Binoculars at the ready: Elon Musk rocket to be seen in Irish skies tonightby Ronan McGreevy
Irish skywatchers should be able to get a brief glimpse this evening of billionaire Elon Musk’s SpaceX rocket shortly after its launch from Florida.
SpaceX, which will carry two Nasa astronauts, will make history by being the first privately funded spaceship to launch humans into orbit.
Bob Behnken and Doug Hurley will travel aboard the SpaceX Crew Dragon capsule on a SpaceX Falcon 9 rocket.
It is the culmination of 10 years of development by the eccentric California billionaire who is the chief executive of Tesla and the founder of SpaceX the aerospace manufacturer and space transport services company.
The rocket launches from Cape Canaveral at 9.33pm Irish time. US president Donald Trump and his wife Melania will both be in attendance unless the launch is cancelled because of bad weather.
It will be visible at 9.53pm to the left of the rising moon in Irish skies and near the horizon. However, binoculars and clear conditions will be needed, says astronomer John Flannery.
The Crew Dragon will arrive at the International Space Station 19 hours after launch. It is the first time since 2011 that the US has had the capacity to launch its own people into space since the demise of the space shuttle.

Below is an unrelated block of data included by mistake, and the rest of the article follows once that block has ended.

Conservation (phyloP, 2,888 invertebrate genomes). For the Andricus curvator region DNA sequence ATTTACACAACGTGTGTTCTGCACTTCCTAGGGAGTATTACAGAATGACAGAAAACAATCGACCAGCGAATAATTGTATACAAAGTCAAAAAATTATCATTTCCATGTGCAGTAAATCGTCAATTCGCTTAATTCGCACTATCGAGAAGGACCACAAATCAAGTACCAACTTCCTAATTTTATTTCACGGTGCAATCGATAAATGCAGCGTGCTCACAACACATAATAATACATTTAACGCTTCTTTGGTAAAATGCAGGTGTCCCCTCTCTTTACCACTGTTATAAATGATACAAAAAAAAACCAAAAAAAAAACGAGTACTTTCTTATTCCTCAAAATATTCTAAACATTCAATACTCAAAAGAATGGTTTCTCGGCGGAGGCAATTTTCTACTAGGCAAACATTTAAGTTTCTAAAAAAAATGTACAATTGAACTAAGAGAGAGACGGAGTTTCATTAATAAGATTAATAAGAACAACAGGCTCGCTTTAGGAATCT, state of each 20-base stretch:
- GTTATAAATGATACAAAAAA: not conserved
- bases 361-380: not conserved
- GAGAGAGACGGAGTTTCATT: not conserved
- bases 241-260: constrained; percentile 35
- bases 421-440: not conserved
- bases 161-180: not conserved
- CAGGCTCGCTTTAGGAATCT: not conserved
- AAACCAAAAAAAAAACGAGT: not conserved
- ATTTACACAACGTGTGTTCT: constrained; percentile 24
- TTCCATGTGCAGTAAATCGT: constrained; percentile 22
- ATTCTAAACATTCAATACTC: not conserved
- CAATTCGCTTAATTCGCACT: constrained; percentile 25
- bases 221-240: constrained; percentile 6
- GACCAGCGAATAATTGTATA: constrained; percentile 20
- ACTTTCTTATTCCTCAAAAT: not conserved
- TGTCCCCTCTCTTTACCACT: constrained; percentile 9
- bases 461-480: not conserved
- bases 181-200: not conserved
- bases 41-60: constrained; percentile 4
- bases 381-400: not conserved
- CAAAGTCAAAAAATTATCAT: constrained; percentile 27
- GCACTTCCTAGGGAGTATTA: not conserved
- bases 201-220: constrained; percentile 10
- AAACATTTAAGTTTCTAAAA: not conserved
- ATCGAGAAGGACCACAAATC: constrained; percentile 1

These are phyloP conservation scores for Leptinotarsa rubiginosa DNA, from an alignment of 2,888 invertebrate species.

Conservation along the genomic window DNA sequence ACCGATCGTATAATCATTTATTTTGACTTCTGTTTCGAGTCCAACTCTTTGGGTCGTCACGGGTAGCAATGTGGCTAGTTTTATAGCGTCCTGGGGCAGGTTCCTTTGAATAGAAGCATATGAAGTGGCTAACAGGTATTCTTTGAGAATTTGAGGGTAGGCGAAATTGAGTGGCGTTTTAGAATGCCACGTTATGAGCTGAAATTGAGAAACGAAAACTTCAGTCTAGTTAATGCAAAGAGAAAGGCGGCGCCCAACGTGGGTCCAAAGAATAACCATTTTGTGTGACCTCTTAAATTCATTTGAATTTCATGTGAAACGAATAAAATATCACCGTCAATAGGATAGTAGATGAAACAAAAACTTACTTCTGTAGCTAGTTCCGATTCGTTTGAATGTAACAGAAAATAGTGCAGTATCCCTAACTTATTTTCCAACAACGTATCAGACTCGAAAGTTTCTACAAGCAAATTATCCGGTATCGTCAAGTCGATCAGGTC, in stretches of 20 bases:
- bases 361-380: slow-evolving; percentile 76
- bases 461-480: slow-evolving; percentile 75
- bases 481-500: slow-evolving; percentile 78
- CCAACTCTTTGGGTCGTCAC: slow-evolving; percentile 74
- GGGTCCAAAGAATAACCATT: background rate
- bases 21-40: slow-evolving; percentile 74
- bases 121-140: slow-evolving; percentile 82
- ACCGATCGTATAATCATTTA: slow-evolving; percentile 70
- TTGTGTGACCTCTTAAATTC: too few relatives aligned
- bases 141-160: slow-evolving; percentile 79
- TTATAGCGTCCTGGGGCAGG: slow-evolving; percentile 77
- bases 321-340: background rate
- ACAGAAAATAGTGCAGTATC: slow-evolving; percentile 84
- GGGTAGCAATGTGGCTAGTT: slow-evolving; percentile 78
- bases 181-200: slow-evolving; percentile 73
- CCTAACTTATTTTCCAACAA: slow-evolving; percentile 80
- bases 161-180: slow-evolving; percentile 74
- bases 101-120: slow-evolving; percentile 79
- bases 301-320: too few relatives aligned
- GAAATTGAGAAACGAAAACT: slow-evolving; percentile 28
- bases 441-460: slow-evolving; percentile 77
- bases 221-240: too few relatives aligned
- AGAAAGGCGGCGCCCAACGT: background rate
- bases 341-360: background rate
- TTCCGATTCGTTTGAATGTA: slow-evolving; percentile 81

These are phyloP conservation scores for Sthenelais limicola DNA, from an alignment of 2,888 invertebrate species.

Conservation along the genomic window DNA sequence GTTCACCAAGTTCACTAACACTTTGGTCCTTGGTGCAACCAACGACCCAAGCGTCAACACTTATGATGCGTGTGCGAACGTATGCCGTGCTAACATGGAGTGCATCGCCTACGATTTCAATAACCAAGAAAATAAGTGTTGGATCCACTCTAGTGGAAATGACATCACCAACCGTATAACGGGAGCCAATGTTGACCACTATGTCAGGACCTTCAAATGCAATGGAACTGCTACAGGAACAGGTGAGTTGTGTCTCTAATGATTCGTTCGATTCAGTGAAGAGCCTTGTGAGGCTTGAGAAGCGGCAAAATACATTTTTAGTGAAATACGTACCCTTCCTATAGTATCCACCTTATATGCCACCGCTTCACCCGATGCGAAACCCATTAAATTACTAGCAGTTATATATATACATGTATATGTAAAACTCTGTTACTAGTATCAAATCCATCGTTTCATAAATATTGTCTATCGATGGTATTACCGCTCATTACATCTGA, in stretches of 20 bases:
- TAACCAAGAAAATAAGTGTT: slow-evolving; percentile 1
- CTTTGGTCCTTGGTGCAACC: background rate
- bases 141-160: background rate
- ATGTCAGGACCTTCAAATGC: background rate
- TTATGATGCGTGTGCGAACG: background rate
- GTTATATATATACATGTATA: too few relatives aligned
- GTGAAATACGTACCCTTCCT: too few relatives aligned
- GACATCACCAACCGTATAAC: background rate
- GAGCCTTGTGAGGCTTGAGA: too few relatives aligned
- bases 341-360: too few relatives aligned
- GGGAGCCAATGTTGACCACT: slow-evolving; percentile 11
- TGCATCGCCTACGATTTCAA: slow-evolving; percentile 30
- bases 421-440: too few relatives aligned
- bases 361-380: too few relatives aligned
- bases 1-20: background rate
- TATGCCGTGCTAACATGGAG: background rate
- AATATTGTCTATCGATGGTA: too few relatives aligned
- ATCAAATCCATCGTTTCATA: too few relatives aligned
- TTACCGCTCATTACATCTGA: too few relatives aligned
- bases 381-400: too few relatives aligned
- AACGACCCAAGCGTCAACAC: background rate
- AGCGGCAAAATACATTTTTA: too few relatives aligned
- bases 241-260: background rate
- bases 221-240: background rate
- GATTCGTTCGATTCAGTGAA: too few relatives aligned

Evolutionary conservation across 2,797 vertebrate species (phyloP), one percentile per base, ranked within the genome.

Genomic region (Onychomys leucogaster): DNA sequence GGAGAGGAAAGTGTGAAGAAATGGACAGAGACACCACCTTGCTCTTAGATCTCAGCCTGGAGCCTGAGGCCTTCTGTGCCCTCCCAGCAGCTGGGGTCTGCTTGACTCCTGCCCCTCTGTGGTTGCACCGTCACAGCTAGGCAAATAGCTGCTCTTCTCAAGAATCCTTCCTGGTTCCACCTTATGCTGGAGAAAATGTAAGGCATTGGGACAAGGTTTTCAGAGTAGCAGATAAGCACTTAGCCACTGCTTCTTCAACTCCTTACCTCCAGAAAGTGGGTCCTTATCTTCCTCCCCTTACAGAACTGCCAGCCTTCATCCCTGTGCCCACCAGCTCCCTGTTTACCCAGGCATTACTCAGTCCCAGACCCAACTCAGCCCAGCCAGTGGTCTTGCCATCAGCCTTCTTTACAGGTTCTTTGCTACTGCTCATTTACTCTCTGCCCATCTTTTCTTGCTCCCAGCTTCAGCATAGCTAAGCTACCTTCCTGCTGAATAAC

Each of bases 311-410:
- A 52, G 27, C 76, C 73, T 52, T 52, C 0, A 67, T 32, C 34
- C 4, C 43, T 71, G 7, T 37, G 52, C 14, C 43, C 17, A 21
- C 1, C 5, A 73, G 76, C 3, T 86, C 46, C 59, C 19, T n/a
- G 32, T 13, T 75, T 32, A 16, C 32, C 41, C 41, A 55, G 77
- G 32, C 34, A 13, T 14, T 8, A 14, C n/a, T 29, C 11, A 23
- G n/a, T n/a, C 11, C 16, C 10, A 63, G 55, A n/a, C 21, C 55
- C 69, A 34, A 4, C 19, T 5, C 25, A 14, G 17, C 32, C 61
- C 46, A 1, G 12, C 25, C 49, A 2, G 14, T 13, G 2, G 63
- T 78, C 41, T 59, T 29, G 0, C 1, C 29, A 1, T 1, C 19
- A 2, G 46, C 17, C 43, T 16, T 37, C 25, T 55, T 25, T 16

The launch marks a significant new departure in the history of space exploration which to date has been left almost exclusively to nation states who have the vast resources to pay for it.
‘The big show’
“We are on the cusp of launching American astronauts on American rockets from American soil yet again,” said Jim Bridenstine, the Nasa administrator, who referred to Wednesday’s planned launch as “the big show”.
“This time we’re doing it differently than we’ve ever done it before. Nasa is not going to purchase, own and operate the hardware the way we used to. We are partnering with commercial industry with the intent that they would go get customers that are not Nasa, drive down our costs and increase the access to space.”
The goal is for the public and private sectors to coalese in the coming decades to return humans to the moon and then go on to Mars in the middle of the next decade.
Astronomy Ireland chairman David Moore said this evening’s launch is the “most historic sight most people will see in their lifetimes as history will record this flight as the first step in the colonisation of space”.